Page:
Matters then move on to the "directions appointment" proper at which the court will consider what should be done next. Proceedings are normally quite informal and the judge will simply be trying to establish what the issues are and what needs to be done in the way of preparation of evidence for the court. In the majority of cases the court will order each party to file a statement within so many days (usually 14 days or so). These statements will set out the history of the matter, explain what each party wants from the court and why. Obviously, what goes into such statements will vary from case to case but it is important that they are prepared with care because it is the applicant and the respondent's opporutunity to set out their side of the story fully and in as much detail as they think necessary. These statementsare an important part of informing the court what the issues are.
Courts very rarely take evidence directly from children and, indeed, it is strongly discouraged in this type of proceeding. The judge will almost invariably never see the child and will make a final decision without ever meeting the child. People are often worried about the prospect of the child having to appear in court but in practice this very rarely happens. Instead what the court almost always does is to order a social worker (known as "CAFCASS" officer after the name of the organisation for whom they work) to prepare a report once the parties themselves have filed their statements.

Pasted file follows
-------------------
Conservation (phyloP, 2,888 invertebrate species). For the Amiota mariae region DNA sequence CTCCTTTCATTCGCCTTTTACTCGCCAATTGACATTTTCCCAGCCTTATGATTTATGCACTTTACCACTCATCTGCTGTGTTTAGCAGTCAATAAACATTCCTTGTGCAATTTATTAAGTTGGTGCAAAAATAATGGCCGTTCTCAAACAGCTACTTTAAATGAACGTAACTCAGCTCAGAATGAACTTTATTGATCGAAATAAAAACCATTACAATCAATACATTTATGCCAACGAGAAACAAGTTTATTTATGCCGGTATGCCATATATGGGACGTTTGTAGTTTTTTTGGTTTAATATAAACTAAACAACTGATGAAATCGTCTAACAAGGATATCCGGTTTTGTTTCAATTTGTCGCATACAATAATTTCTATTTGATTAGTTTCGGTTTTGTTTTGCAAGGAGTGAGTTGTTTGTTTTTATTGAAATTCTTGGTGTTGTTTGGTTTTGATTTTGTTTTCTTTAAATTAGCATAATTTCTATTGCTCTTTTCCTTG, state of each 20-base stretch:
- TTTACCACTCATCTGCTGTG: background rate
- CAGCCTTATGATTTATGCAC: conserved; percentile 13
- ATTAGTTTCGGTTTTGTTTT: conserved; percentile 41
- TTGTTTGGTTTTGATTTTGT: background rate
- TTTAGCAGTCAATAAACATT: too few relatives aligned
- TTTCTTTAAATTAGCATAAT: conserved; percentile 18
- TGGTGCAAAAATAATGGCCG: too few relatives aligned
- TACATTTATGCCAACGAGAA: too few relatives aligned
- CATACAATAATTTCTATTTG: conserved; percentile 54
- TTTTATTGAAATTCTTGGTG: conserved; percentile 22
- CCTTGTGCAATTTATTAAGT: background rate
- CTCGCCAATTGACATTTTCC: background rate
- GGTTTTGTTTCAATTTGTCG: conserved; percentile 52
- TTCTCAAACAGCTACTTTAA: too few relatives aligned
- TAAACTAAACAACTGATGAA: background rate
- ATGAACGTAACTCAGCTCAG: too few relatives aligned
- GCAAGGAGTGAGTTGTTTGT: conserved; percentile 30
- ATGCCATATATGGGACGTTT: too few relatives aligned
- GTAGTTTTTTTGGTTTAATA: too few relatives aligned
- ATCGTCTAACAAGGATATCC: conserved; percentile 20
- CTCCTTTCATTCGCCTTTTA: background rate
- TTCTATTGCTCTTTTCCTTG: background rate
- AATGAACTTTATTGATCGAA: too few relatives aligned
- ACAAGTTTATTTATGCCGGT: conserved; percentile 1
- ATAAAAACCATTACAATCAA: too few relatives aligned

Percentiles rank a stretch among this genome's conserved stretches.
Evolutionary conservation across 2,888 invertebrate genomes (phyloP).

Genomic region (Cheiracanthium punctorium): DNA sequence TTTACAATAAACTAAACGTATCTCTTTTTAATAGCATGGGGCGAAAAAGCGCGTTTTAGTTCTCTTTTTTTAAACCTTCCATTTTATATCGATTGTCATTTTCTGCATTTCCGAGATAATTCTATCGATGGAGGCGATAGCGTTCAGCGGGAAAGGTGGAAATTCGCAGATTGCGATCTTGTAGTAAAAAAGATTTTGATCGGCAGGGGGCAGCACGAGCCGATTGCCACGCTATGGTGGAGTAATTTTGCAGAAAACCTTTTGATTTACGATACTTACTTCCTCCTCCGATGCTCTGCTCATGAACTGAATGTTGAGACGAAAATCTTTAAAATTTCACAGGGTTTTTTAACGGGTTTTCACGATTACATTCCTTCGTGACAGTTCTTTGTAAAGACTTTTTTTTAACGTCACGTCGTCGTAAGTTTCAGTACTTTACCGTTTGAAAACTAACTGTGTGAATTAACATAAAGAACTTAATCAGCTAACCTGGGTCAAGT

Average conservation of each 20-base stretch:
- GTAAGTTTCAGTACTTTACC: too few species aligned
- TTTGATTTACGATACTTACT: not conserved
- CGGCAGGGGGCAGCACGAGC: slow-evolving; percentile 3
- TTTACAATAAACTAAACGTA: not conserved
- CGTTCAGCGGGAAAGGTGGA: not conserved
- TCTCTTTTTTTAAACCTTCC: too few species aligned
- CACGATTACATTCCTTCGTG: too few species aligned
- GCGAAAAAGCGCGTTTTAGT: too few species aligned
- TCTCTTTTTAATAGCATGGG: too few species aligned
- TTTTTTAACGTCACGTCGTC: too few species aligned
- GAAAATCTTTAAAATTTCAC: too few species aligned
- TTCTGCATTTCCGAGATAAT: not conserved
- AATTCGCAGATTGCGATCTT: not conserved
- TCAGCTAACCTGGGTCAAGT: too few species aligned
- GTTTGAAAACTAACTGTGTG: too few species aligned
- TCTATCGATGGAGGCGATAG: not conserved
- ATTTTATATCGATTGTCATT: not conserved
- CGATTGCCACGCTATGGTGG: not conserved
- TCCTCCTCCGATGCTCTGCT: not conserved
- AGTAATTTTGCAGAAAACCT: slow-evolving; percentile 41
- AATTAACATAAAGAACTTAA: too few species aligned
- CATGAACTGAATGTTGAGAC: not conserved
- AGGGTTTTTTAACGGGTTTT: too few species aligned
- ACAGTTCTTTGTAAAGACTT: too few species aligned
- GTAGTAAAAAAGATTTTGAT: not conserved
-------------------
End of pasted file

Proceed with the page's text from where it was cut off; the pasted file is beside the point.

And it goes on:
The social worker is employed for this purpose and he/she will first read the application and all the court papers including the statements of all parties. The initial impression of the issues is therefore given to the social worker by the statements of the parties and so they do need to be drafted carefully. After the social worker has done this he/she will make an appointment to see all the relevant parties - very often at their home but sometimes elsewhere including the CAFCASS offices.
The social worker will certainly want to see the child and, if the child is old enough, probably alone. Ideally, he/she will want to see the child with both parents or with any other party to the action but sometimes this just isn't possible because of the circumstances of the case. Enquiries will be made of the child's school and GP if that is appropriate and after the social worker has seen everyone involved and listened to what they have to sayhe/she will prepare a report. In practice it is the length of time which it takes to get CAFCASS to take on a case, to see all the parties and to prepare a report that causes most delay in children's cases. Although the time varies from court to court it is unusual for the report to be ready in less than three months from the date on which the report is ordered.
Sometimes this delay is not a problem because the court can grant certain interim relief if the case is suitable for it. For instance, it might grant interim contact pending the final hearing. In other cases, though, interim relief is not appropriate - where, for instance, one of the parties is asking for a change in the child's principal residence - because to grant such relief would be to pre-judge the final issue. If no interim orders are available then the parties have to wait for the CAFCASS report. Matters then proceed to the next stage.